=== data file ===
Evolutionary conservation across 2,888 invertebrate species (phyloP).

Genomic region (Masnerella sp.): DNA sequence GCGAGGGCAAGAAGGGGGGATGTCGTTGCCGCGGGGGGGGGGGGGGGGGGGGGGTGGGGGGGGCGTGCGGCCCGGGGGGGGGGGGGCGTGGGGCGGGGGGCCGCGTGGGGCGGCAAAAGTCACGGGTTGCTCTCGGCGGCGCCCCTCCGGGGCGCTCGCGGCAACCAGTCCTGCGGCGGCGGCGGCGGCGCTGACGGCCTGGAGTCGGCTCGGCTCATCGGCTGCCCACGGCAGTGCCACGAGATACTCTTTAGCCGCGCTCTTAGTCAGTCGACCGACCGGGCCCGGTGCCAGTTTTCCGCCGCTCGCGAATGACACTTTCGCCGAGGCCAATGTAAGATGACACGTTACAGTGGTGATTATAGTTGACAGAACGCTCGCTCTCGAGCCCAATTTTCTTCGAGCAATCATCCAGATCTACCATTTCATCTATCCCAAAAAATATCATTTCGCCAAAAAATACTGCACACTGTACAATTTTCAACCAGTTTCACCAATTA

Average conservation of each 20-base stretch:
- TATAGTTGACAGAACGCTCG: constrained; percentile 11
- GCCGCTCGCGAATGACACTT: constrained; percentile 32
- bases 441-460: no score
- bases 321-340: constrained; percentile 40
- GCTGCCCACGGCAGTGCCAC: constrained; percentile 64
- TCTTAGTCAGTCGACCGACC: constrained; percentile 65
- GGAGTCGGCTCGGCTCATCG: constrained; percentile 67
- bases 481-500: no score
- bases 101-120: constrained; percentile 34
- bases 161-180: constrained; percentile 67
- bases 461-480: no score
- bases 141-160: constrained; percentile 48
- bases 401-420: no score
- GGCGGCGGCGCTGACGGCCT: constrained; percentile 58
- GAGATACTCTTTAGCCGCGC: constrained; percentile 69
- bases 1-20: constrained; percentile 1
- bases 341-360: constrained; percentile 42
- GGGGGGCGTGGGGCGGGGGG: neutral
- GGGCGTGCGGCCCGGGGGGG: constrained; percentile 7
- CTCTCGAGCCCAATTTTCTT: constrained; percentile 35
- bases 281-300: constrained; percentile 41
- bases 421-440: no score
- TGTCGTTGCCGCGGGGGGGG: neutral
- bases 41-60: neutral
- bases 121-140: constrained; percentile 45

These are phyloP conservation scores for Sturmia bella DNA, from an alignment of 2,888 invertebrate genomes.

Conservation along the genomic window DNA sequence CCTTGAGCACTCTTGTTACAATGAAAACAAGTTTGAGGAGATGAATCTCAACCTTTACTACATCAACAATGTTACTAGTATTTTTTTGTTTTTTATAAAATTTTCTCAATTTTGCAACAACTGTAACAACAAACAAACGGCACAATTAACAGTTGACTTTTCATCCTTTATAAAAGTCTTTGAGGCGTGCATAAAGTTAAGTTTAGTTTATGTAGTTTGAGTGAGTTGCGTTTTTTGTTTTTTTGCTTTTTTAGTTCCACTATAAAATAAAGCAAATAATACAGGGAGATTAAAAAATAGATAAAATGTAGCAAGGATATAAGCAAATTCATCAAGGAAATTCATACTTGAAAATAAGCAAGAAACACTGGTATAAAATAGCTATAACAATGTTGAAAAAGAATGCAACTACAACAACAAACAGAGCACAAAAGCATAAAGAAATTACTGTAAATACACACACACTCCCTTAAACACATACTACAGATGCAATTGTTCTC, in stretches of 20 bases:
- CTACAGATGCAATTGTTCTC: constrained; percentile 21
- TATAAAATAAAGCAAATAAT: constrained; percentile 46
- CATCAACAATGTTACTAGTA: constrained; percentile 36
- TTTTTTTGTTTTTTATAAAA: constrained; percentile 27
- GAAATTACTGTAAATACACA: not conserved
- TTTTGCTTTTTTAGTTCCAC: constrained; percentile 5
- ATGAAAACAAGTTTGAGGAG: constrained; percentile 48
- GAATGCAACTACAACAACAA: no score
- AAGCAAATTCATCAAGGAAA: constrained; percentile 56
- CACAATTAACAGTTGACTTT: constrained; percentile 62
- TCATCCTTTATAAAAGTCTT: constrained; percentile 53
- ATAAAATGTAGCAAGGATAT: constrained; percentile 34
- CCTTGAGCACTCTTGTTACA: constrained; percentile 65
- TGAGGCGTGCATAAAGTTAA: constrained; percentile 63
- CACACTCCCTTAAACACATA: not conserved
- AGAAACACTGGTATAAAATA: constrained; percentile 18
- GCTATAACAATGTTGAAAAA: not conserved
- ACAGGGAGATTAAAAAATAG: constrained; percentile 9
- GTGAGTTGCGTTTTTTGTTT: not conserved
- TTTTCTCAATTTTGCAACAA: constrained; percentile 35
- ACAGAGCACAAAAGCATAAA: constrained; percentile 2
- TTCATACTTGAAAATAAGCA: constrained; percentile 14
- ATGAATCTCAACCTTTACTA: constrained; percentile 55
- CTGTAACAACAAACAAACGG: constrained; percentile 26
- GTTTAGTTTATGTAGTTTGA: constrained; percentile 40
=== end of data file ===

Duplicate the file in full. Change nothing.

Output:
Evolutionary conservation across 2,888 invertebrate species (phyloP).

Genomic region (Masnerella sp.): DNA sequence GCGAGGGCAAGAAGGGGGGATGTCGTTGCCGCGGGGGGGGGGGGGGGGGGGGGGTGGGGGGGGCGTGCGGCCCGGGGGGGGGGGGGCGTGGGGCGGGGGGCCGCGTGGGGCGGCAAAAGTCACGGGTTGCTCTCGGCGGCGCCCCTCCGGGGCGCTCGCGGCAACCAGTCCTGCGGCGGCGGCGGCGGCGCTGACGGCCTGGAGTCGGCTCGGCTCATCGGCTGCCCACGGCAGTGCCACGAGATACTCTTTAGCCGCGCTCTTAGTCAGTCGACCGACCGGGCCCGGTGCCAGTTTTCCGCCGCTCGCGAATGACACTTTCGCCGAGGCCAATGTAAGATGACACGTTACAGTGGTGATTATAGTTGACAGAACGCTCGCTCTCGAGCCCAATTTTCTTCGAGCAATCATCCAGATCTACCATTTCATCTATCCCAAAAAATATCATTTCGCCAAAAAATACTGCACACTGTACAATTTTCAACCAGTTTCACCAATTA

Average conservation of each 20-base stretch:
- TATAGTTGACAGAACGCTCG: constrained; percentile 11
- GCCGCTCGCGAATGACACTT: constrained; percentile 32
- bases 441-460: no score
- bases 321-340: constrained; percentile 40
- GCTGCCCACGGCAGTGCCAC: constrained; percentile 64
- TCTTAGTCAGTCGACCGACC: constrained; percentile 65
- GGAGTCGGCTCGGCTCATCG: constrained; percentile 67
- bases 481-500: no score
- bases 101-120: constrained; percentile 34
- bases 161-180: constrained; percentile 67
- bases 461-480: no score
- bases 141-160: constrained; percentile 48
- bases 401-420: no score
- GGCGGCGGCGCTGACGGCCT: constrained; percentile 58
- GAGATACTCTTTAGCCGCGC: constrained; percentile 69
- bases 1-20: constrained; percentile 1
- bases 341-360: constrained; percentile 42
- GGGGGGCGTGGGGCGGGGGG: neutral
- GGGCGTGCGGCCCGGGGGGG: constrained; percentile 7
- CTCTCGAGCCCAATTTTCTT: constrained; percentile 35
- bases 281-300: constrained; percentile 41
- bases 421-440: no score
- TGTCGTTGCCGCGGGGGGGG: neutral
- bases 41-60: neutral
- bases 121-140: constrained; percentile 45

These are phyloP conservation scores for Sturmia bella DNA, from an alignment of 2,888 invertebrate genomes.

Conservation along the genomic window DNA sequence CCTTGAGCACTCTTGTTACAATGAAAACAAGTTTGAGGAGATGAATCTCAACCTTTACTACATCAACAATGTTACTAGTATTTTTTTGTTTTTTATAAAATTTTCTCAATTTTGCAACAACTGTAACAACAAACAAACGGCACAATTAACAGTTGACTTTTCATCCTTTATAAAAGTCTTTGAGGCGTGCATAAAGTTAAGTTTAGTTTATGTAGTTTGAGTGAGTTGCGTTTTTTGTTTTTTTGCTTTTTTAGTTCCACTATAAAATAAAGCAAATAATACAGGGAGATTAAAAAATAGATAAAATGTAGCAAGGATATAAGCAAATTCATCAAGGAAATTCATACTTGAAAATAAGCAAGAAACACTGGTATAAAATAGCTATAACAATGTTGAAAAAGAATGCAACTACAACAACAAACAGAGCACAAAAGCATAAAGAAATTACTGTAAATACACACACACTCCCTTAAACACATACTACAGATGCAATTGTTCTC, in stretches of 20 bases:
- CTACAGATGCAATTGTTCTC: constrained; percentile 21
- TATAAAATAAAGCAAATAAT: constrained; percentile 46
- CATCAACAATGTTACTAGTA: constrained; percentile 36
- TTTTTTTGTTTTTTATAAAA: constrained; percentile 27
- GAAATTACTGTAAATACACA: not conserved
- TTTTGCTTTTTTAGTTCCAC: constrained; percentile 5
- ATGAAAACAAGTTTGAGGAG: constrained; percentile 48
- GAATGCAACTACAACAACAA: no score
- AAGCAAATTCATCAAGGAAA: constrained; percentile 56
- CACAATTAACAGTTGACTTT: constrained; percentile 62
- TCATCCTTTATAAAAGTCTT: constrained; percentile 53
- ATAAAATGTAGCAAGGATAT: constrained; percentile 34
- CCTTGAGCACTCTTGTTACA: constrained; percentile 65
- TGAGGCGTGCATAAAGTTAA: constrained; percentile 63
- CACACTCCCTTAAACACATA: not conserved
- AGAAACACTGGTATAAAATA: constrained; percentile 18
- GCTATAACAATGTTGAAAAA: not conserved
- ACAGGGAGATTAAAAAATAG: constrained; percentile 9
- GTGAGTTGCGTTTTTTGTTT: not conserved
- TTTTCTCAATTTTGCAACAA: constrained; percentile 35
- ACAGAGCACAAAAGCATAAA: constrained; percentile 2
- TTCATACTTGAAAATAAGCA: constrained; percentile 14
- ATGAATCTCAACCTTTACTA: constrained; percentile 55
- CTGTAACAACAAACAAACGG: constrained; percentile 26
- GTTTAGTTTATGTAGTTTGA: constrained; percentile 40